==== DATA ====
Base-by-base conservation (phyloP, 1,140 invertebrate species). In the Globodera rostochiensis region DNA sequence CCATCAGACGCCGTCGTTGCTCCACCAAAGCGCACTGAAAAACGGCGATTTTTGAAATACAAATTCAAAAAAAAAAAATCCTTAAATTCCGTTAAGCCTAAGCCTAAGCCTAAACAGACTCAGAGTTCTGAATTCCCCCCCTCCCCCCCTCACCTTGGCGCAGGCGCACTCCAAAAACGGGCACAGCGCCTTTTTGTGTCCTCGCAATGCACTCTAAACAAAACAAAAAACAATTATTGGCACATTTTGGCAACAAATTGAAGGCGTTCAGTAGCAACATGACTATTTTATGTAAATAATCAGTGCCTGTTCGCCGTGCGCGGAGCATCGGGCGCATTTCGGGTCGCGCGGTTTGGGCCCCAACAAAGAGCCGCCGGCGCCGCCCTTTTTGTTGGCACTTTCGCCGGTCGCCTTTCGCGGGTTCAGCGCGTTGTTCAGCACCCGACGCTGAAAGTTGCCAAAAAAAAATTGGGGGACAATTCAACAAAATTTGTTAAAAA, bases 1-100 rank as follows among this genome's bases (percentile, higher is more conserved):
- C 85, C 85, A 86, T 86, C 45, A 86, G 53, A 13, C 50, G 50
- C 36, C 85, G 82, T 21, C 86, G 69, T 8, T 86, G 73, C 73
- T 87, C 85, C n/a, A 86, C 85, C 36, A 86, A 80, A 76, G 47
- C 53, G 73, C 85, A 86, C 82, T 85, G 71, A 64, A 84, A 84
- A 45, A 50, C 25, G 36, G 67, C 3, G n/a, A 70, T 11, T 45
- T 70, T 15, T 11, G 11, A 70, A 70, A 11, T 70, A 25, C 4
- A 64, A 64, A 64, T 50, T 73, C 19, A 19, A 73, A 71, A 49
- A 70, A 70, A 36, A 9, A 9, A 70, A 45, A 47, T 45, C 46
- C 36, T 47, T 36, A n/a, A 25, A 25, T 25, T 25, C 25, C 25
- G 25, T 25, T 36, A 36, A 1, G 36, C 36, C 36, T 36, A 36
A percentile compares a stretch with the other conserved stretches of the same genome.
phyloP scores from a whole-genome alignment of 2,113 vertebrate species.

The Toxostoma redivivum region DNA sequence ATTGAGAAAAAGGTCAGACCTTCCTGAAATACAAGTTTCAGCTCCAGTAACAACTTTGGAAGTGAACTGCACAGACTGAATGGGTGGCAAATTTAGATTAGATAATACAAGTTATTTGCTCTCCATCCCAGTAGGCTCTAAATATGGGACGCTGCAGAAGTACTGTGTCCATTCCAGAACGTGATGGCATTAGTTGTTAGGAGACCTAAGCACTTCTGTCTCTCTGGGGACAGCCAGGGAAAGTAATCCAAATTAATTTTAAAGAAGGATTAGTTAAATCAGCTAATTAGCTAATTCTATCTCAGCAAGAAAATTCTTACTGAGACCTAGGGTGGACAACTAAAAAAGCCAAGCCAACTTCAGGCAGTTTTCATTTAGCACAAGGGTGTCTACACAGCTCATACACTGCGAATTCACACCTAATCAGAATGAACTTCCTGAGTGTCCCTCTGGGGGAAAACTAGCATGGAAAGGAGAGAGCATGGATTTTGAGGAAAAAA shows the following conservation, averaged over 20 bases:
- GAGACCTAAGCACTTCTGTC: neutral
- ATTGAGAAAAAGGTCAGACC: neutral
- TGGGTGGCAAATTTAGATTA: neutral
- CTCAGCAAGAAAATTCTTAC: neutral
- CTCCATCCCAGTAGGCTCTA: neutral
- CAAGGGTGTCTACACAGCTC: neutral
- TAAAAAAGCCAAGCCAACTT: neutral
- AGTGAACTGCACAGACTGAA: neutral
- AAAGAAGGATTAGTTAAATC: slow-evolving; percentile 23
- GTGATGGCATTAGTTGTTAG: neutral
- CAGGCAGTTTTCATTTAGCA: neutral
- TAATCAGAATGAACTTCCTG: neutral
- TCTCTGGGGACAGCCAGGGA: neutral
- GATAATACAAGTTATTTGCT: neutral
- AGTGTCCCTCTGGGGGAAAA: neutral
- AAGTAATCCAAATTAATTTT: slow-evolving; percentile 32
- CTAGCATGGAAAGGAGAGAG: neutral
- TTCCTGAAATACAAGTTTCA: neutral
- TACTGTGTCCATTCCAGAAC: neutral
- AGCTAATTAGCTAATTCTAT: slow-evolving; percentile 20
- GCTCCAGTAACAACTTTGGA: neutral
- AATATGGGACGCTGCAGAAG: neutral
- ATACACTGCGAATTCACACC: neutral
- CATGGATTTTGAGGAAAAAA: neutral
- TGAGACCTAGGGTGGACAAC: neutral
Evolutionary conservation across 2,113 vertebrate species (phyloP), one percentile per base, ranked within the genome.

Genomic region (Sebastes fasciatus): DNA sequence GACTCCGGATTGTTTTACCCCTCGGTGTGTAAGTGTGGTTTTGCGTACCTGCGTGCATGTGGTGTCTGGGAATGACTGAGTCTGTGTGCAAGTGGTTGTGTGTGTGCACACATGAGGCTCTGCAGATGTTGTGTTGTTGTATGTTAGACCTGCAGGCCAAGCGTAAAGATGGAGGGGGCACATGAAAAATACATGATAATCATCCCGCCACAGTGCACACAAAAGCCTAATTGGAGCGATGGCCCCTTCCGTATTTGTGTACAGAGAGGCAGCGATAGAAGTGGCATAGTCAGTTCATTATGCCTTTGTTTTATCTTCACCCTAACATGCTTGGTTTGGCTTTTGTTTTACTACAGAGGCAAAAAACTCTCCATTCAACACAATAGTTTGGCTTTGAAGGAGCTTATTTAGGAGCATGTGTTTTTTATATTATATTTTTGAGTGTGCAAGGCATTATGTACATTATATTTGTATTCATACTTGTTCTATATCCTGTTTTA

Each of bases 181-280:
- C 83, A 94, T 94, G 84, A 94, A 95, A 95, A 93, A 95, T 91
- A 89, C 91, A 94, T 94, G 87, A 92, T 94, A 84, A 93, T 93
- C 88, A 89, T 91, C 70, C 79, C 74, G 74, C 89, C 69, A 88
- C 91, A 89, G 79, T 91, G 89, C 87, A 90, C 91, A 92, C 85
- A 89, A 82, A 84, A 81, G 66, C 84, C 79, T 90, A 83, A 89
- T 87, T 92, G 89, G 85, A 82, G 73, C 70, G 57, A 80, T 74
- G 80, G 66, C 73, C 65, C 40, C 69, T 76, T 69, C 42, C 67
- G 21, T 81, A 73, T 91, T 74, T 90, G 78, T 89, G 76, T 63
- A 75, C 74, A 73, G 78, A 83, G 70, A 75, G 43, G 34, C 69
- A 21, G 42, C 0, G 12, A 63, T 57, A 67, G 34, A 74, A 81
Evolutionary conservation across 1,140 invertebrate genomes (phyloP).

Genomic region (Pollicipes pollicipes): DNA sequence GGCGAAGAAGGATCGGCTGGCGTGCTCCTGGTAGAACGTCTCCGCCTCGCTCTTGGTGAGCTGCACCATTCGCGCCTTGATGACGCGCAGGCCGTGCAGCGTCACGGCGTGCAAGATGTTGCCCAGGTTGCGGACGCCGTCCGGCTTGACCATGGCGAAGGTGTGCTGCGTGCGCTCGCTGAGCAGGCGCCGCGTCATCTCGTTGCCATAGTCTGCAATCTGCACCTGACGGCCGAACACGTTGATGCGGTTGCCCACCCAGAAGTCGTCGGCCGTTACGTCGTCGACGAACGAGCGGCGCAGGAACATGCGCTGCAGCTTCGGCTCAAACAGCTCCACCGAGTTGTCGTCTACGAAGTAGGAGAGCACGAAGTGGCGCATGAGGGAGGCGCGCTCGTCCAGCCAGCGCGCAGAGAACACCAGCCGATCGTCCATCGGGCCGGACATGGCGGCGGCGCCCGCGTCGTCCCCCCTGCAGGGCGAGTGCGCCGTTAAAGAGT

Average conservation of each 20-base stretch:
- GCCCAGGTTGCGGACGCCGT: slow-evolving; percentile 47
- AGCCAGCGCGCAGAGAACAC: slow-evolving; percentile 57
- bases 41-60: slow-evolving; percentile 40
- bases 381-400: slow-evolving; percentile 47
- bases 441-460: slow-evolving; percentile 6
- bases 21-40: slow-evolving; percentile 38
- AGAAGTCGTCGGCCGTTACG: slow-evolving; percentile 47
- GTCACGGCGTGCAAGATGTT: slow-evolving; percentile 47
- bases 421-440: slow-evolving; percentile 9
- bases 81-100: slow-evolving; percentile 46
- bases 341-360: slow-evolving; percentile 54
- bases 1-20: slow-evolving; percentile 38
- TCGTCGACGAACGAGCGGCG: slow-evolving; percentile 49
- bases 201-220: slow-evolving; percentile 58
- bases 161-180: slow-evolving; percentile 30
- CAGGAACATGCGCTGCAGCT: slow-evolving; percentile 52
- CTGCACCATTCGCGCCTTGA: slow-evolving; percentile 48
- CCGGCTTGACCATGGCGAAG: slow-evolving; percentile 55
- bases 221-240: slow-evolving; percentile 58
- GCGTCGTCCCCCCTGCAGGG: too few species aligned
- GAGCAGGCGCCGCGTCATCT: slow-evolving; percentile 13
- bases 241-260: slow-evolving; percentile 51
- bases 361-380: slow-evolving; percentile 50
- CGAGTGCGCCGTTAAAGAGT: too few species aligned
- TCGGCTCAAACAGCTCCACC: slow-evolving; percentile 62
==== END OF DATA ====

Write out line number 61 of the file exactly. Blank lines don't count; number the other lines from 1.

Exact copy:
- bases 21-40: slow-evolving; percentile 38